Monthly Archives: April 2015

Water prices

We need a market price for water. Then people could decide the relative value of products and projects. Maybe almonds would be a good deal; maybe not, but we would not need lots of debate among people who did not … Continue reading

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Wolves: healthy and in decline

The wolf packs on Isle Royale used to be the paradigm for a successful natural system. I studied them when I was in college. But that was forty years ago. Sic transit gloria mundi. That applies to wolves as well … Continue reading

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When not to recycle

The bottom line is energy consumption. If something consumes more energy to recycle, it is better not to do it. We can add the permutation of toxic materials. We should recycle things that may cause damage. However, recycling sometimes makes … Continue reading

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Priceless water

The problem with water is that it is priceless. We had the same problem with energy. We tried to distribute it “fairly” and ended up with shortages. When people have no incentive to figure out better ways to use something, … Continue reading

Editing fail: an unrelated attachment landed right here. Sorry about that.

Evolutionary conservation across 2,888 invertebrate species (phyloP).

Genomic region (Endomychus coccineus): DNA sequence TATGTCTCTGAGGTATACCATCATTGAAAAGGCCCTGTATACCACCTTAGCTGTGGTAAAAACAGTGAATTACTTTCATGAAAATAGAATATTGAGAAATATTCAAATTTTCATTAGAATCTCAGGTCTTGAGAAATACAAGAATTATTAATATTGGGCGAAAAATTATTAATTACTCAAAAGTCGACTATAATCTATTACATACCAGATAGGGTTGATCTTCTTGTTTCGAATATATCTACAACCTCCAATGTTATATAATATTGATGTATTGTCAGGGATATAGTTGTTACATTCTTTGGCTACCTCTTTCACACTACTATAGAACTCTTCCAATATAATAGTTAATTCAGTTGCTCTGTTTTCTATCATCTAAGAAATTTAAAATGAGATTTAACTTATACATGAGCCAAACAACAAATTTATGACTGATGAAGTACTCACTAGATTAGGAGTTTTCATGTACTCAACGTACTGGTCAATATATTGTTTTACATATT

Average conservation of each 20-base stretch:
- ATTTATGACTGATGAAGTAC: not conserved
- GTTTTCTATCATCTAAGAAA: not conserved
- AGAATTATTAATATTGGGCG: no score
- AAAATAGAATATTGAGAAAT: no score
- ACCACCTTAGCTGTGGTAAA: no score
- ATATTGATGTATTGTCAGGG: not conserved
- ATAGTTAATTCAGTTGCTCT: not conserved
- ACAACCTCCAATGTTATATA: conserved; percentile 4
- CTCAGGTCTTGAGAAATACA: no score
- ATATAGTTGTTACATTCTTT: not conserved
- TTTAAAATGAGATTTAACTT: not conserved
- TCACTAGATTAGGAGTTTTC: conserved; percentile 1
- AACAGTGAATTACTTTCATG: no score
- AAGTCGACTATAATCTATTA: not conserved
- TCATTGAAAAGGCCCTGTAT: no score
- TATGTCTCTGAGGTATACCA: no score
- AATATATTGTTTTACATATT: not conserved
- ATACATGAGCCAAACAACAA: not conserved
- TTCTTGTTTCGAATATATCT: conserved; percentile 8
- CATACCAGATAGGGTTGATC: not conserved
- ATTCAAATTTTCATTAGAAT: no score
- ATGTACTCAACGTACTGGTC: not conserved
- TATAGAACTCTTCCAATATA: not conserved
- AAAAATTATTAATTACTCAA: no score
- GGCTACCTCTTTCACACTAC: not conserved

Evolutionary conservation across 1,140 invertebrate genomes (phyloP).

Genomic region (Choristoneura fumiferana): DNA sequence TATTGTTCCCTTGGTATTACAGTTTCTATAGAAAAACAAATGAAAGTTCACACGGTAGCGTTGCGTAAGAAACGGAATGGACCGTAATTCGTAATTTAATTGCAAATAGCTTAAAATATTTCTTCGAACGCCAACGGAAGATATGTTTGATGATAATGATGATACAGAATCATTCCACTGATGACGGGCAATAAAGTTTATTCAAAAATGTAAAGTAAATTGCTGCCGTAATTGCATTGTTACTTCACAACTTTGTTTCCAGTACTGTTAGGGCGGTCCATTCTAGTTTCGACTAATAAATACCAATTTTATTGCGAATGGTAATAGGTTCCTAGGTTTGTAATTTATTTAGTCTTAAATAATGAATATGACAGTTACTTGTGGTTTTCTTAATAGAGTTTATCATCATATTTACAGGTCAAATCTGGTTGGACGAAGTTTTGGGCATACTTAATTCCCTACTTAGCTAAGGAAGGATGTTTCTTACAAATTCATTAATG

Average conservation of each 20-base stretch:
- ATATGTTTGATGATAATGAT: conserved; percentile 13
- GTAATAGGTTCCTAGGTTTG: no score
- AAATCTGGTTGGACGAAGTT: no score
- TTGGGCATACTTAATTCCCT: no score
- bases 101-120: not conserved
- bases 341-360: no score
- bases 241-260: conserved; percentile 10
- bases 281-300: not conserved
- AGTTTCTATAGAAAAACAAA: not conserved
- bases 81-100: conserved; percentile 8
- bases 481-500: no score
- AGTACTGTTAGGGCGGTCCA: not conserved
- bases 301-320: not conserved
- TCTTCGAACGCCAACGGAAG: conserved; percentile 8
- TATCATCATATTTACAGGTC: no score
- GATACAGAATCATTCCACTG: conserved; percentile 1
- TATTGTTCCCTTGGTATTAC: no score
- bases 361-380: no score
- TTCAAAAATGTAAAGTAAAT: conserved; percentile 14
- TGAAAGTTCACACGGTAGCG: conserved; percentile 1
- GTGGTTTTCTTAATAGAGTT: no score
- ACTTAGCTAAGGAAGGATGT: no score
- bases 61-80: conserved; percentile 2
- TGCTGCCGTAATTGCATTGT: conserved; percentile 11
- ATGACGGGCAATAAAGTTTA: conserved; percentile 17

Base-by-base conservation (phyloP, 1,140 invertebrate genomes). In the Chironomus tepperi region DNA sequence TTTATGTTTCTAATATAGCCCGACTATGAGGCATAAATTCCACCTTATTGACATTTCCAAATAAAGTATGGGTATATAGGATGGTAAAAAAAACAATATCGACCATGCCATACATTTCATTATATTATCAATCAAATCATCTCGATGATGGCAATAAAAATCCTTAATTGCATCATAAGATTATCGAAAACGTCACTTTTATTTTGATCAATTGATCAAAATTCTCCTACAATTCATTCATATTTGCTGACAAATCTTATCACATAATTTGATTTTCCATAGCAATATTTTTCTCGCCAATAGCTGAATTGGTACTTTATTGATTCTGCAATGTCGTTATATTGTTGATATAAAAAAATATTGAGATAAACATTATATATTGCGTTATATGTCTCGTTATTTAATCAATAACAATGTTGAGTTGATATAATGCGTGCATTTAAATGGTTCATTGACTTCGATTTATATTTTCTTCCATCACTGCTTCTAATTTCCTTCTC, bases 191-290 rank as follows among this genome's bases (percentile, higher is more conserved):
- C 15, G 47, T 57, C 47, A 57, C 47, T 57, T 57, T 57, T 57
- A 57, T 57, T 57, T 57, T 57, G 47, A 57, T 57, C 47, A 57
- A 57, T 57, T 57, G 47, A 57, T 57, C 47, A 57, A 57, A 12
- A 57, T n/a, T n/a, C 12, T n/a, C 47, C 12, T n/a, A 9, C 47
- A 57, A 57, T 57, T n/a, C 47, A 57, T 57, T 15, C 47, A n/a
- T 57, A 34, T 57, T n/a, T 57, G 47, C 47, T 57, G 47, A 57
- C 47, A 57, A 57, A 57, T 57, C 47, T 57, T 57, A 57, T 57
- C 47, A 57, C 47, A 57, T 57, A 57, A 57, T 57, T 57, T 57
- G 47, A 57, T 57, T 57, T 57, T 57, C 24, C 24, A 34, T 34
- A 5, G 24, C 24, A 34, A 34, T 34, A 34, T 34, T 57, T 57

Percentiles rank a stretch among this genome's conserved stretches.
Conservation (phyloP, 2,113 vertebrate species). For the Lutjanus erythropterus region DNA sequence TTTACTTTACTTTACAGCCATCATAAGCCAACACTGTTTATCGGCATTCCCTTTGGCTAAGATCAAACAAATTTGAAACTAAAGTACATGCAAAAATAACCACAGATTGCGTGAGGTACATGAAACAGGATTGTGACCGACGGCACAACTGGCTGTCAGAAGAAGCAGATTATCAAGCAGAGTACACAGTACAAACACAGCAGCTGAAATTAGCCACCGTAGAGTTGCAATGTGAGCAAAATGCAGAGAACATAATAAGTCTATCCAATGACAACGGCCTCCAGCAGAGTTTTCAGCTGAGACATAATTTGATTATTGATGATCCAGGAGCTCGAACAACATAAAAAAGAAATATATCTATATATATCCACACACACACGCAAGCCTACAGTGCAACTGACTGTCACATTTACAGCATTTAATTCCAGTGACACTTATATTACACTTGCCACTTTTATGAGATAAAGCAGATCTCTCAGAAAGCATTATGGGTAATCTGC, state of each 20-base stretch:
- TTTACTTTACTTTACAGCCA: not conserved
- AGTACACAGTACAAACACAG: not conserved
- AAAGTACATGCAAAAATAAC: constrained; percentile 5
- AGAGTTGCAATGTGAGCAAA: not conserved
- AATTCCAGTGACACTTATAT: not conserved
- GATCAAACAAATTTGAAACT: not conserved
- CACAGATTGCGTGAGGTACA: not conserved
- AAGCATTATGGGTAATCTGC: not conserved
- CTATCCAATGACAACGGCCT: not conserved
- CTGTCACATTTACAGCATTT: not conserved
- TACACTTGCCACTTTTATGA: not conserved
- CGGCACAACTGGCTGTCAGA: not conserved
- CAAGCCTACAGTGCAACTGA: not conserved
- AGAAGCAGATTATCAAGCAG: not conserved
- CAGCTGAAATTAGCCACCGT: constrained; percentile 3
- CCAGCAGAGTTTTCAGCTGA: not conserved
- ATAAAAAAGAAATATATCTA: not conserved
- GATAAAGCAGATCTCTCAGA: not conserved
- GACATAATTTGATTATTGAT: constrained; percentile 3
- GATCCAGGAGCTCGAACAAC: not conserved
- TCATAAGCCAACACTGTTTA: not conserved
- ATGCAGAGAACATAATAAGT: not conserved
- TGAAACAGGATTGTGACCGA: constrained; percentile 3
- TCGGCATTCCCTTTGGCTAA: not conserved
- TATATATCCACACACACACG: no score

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April 2015 forestry visit

Alex and I went down to the farms to look around and see what might need be done. We were a couple of weeks too early. The trees have mostly leafed out, but the pine trees have not started growing … Continue reading

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Big curiosity

I was a better diplomat in Portuguese than in English because I had to listen harder and was a little more reluctant to talk. This is hard for a compulsive talker like me. And I did my very best work … Continue reading

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Water: the big thirst in California

I watched Governor Jerry Brown on “This Week” this morning. He said some sensible things about water in California. One of the questions he answered referred to water to farmers. It was the usual comparison saying that agriculture uses too … Continue reading

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Do I contradict myself?

I recently wrote a post that included criticism of how AP classes study American history. I have been thinking about that since and noticed the persistent negativity. America became great by Americans doing great things. Every great thing, however, no … Continue reading

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Moynihan’s Mistake and the Left’s Shame

Interesting book review. Yesterday I posted a “Freakonomics” podcast talking about using data and experimentation to understands social problems. The empirical data often contradicts easy assumptions and may make it possible to make actual improvements. Too often in today’s debates … Continue reading

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Regulatory humility in practice

It is easy, maybe even stylish, and certainly popular to dismiss our government officials as self-serving, incompetent or both, but it is not true. Sure, as in any human endeavor, there are those who are just in it for the … Continue reading

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